Friday, April 30, 2010

Dead End Gene Pool, by Wendy Burden

Fascinating memoir by one of the last Vanderbilt descendants.

Jane Bites Back, by Michael Thomas Ford

Very well done Jane-Austen-Is-A-Vampire (and so are Charlotte Bronte and Byron) kind of funny romance. Odd, but good.

Thursday, April 22, 2010

Was She Pretty?, by Leanne Shapton

I loved Important Artifacts and Personal Property From the Collection of Lenore Doolan and Harold Morris, Including Books, Street Fashion and Jewelry by her so much that I actually bought a copy for myself after I saw the copy I ordered for the library, so clearly, I had to read her earlier book, Was She Pretty?
It was wonderful.
Her line drawings are so emotionally intense, and although parts of the book are very funny, the whole feel of it is almost uncomfortably intimate- I think the drawings feel closer than the photographs used in Important Artifacts.
Each page has a black and white drawing, and a tiny- sometimes really tiny- bit of text that somehow expresses a story that would take other writers/artists hundreds of pages or miles of canvas to tell.
I'm half in love with Leanne Shapton.

Wedding Season, by Katie Fforde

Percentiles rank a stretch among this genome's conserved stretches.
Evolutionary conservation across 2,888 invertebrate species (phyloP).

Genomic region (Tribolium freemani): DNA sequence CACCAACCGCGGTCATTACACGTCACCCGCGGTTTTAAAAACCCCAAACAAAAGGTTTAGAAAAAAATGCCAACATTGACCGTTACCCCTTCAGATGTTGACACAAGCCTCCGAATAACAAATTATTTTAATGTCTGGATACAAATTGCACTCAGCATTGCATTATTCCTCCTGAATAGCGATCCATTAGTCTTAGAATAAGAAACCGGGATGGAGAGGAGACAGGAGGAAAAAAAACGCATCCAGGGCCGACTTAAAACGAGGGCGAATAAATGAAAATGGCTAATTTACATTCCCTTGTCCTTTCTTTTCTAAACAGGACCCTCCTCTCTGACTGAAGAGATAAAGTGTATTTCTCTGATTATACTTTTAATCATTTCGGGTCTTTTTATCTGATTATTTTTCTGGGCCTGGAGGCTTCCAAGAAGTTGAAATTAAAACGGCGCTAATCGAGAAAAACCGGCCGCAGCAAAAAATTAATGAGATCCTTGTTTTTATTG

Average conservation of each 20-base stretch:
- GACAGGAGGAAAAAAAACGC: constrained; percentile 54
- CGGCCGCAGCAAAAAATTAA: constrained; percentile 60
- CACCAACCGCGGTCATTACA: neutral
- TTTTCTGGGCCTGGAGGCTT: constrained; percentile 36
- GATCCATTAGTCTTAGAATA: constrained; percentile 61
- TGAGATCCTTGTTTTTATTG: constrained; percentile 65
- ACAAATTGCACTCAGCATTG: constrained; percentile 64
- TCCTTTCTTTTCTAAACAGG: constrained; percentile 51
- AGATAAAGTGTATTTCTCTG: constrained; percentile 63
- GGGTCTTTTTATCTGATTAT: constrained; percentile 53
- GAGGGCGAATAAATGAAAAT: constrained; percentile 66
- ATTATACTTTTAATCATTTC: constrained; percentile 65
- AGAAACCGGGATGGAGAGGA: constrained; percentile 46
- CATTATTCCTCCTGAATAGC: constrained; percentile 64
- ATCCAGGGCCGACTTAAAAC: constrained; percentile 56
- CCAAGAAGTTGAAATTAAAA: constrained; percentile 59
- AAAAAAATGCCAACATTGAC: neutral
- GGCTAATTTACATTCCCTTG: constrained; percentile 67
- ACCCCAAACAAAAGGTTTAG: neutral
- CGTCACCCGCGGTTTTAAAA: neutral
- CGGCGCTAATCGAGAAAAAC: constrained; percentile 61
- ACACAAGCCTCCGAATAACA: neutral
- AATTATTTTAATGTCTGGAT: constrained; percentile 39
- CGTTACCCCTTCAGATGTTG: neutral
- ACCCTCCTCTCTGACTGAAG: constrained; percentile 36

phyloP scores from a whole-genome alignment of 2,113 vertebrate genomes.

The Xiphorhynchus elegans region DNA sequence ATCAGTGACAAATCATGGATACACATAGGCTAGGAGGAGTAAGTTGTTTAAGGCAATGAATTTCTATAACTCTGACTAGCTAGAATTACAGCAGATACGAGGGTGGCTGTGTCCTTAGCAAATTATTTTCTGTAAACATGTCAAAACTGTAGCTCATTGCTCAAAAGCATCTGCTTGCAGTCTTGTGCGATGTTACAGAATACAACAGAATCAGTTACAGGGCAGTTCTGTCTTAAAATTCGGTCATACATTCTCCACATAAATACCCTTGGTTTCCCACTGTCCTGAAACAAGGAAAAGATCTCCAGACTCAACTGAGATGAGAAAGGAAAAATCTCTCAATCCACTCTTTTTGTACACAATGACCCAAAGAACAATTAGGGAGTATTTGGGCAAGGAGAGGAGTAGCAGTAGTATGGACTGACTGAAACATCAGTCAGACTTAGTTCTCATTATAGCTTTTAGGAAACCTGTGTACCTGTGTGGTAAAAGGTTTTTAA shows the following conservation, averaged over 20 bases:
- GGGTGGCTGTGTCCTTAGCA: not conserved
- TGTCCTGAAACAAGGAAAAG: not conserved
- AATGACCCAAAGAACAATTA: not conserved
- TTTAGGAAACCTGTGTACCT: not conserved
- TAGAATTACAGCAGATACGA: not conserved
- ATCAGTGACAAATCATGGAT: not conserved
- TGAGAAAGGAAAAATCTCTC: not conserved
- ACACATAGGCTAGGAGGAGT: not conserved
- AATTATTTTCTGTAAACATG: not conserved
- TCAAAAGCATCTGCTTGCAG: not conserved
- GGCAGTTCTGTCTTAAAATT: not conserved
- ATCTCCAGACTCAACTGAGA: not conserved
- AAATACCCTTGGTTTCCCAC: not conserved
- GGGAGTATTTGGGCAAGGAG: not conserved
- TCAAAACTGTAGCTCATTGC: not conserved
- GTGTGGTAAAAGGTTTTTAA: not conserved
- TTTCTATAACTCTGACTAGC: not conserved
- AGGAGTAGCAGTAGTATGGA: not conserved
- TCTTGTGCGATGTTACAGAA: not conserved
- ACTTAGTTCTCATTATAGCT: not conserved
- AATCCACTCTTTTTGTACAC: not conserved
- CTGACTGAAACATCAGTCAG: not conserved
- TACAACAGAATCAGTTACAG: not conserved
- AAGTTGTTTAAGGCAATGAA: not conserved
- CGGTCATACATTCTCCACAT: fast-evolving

Classic charming Katie Fforde novel. Creative women in creative fields? check. Real-estate porn? Loads. Fantastic sounding food, drink (in moderation, of course!), and lovely sounding clothes? oh yes.
And people are surprised I read this? Hah! Hah to anyone who doesn't know how to kick back and chill with Katie Fforde books. I'm in the mood for a marathon of them, myself!

Confessions of a Sociopathic Social Climber, by Adele Lang

Although I came across this book while looking for something else entirely, it was a funny frothy bitchy read that I thoroughly enjoyed.


So funny, if incredibly gross!
The Rules
2.The Double Tap
3.Beware of Bathrooms
4.Wear Seat Belts
5.No Attachments
6.The “Skillet”
7.Travel Light
8.Get a Kick Ass Partner
9.With your Bare Hands
10.Don’t Swing Low
11.Use Your Foot
12.Bounty Paper Towels
13.Shake it Off
14.Always carry a change of underwear
15.Bowling Ball
16.Opportunity Knocks
17.Don’t be a hero (later crossed out to be a hero)
18.Limber Up
19.Break it Up
20.It’s a marathon, not a sprint, unless it’s a sprint, then sprint
21.Avoid Strip Clubs
22.When in doubt Know your way out
24.Use your thumbs
25.Shoot First
26.A little sun screen never hurt anybody
28.Double-Knot your Shoes
29.The Buddy System
30.Pack your stain stick
31.Check the back seat
32.Enjoy the little things
33.Swiss army Knife

Bride and Prejudice

Really fantastic Bollywood take on Pride and Prejudice, with the stunningly lovely Aishwarya Rai as Lalita, the Elizabeth Bennet character. Made me want to dance and wear saris.

You Couldn't Ignore Me If You Tried: The Brat Pack, John Hughes, And Their Impact on a Generation, by Susannah Gora

Oddly fascinating book about the making of classic 80's teen films, including Sixteen Candles, The Breakfast Club, Pretty in Pink, and more. The combination of analysis of the movies and great back-story gossip and interviews made it compulsively readable, and it was kind of amazing to realize how huge the impact of those movies on pop culture really has been.